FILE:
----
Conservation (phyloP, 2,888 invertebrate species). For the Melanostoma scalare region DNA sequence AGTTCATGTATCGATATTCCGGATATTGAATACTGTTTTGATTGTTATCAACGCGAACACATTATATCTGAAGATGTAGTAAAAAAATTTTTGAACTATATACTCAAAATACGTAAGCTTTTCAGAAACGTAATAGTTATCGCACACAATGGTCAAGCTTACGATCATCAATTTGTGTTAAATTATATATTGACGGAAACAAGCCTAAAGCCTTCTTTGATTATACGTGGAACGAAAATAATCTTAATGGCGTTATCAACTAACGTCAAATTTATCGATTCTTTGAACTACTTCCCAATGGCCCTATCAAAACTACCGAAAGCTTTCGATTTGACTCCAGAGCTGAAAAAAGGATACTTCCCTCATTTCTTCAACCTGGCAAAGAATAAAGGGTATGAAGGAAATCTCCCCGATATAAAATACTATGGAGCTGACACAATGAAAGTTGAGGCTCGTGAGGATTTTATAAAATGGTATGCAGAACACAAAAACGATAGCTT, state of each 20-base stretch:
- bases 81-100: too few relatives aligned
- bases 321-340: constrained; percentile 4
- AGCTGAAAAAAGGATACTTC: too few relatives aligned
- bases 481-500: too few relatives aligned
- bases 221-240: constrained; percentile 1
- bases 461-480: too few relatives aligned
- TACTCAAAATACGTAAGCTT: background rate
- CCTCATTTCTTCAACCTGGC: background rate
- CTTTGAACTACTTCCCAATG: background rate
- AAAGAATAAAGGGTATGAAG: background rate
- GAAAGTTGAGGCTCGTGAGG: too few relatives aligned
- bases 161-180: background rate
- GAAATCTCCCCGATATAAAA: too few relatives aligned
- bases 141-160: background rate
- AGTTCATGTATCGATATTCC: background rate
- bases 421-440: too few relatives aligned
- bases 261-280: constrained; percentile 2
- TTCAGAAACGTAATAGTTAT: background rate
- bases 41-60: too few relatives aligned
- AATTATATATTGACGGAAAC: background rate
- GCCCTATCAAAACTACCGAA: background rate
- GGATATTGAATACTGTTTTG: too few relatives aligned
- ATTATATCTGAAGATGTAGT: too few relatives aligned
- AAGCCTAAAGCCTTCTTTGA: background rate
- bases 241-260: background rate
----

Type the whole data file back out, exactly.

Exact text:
Conservation (phyloP, 2,888 invertebrate species). For the Melanostoma scalare region DNA sequence AGTTCATGTATCGATATTCCGGATATTGAATACTGTTTTGATTGTTATCAACGCGAACACATTATATCTGAAGATGTAGTAAAAAAATTTTTGAACTATATACTCAAAATACGTAAGCTTTTCAGAAACGTAATAGTTATCGCACACAATGGTCAAGCTTACGATCATCAATTTGTGTTAAATTATATATTGACGGAAACAAGCCTAAAGCCTTCTTTGATTATACGTGGAACGAAAATAATCTTAATGGCGTTATCAACTAACGTCAAATTTATCGATTCTTTGAACTACTTCCCAATGGCCCTATCAAAACTACCGAAAGCTTTCGATTTGACTCCAGAGCTGAAAAAAGGATACTTCCCTCATTTCTTCAACCTGGCAAAGAATAAAGGGTATGAAGGAAATCTCCCCGATATAAAATACTATGGAGCTGACACAATGAAAGTTGAGGCTCGTGAGGATTTTATAAAATGGTATGCAGAACACAAAAACGATAGCTT, state of each 20-base stretch:
- bases 81-100: too few relatives aligned
- bases 321-340: constrained; percentile 4
- AGCTGAAAAAAGGATACTTC: too few relatives aligned
- bases 481-500: too few relatives aligned
- bases 221-240: constrained; percentile 1
- bases 461-480: too few relatives aligned
- TACTCAAAATACGTAAGCTT: background rate
- CCTCATTTCTTCAACCTGGC: background rate
- CTTTGAACTACTTCCCAATG: background rate
- AAAGAATAAAGGGTATGAAG: background rate
- GAAAGTTGAGGCTCGTGAGG: too few relatives aligned
- bases 161-180: background rate
- GAAATCTCCCCGATATAAAA: too few relatives aligned
- bases 141-160: background rate
- AGTTCATGTATCGATATTCC: background rate
- bases 421-440: too few relatives aligned
- bases 261-280: constrained; percentile 2
- TTCAGAAACGTAATAGTTAT: background rate
- bases 41-60: too few relatives aligned
- AATTATATATTGACGGAAAC: background rate
- GCCCTATCAAAACTACCGAA: background rate
- GGATATTGAATACTGTTTTG: too few relatives aligned
- ATTATATCTGAAGATGTAGT: too few relatives aligned
- AAGCCTAAAGCCTTCTTTGA: background rate
- bases 241-260: background rate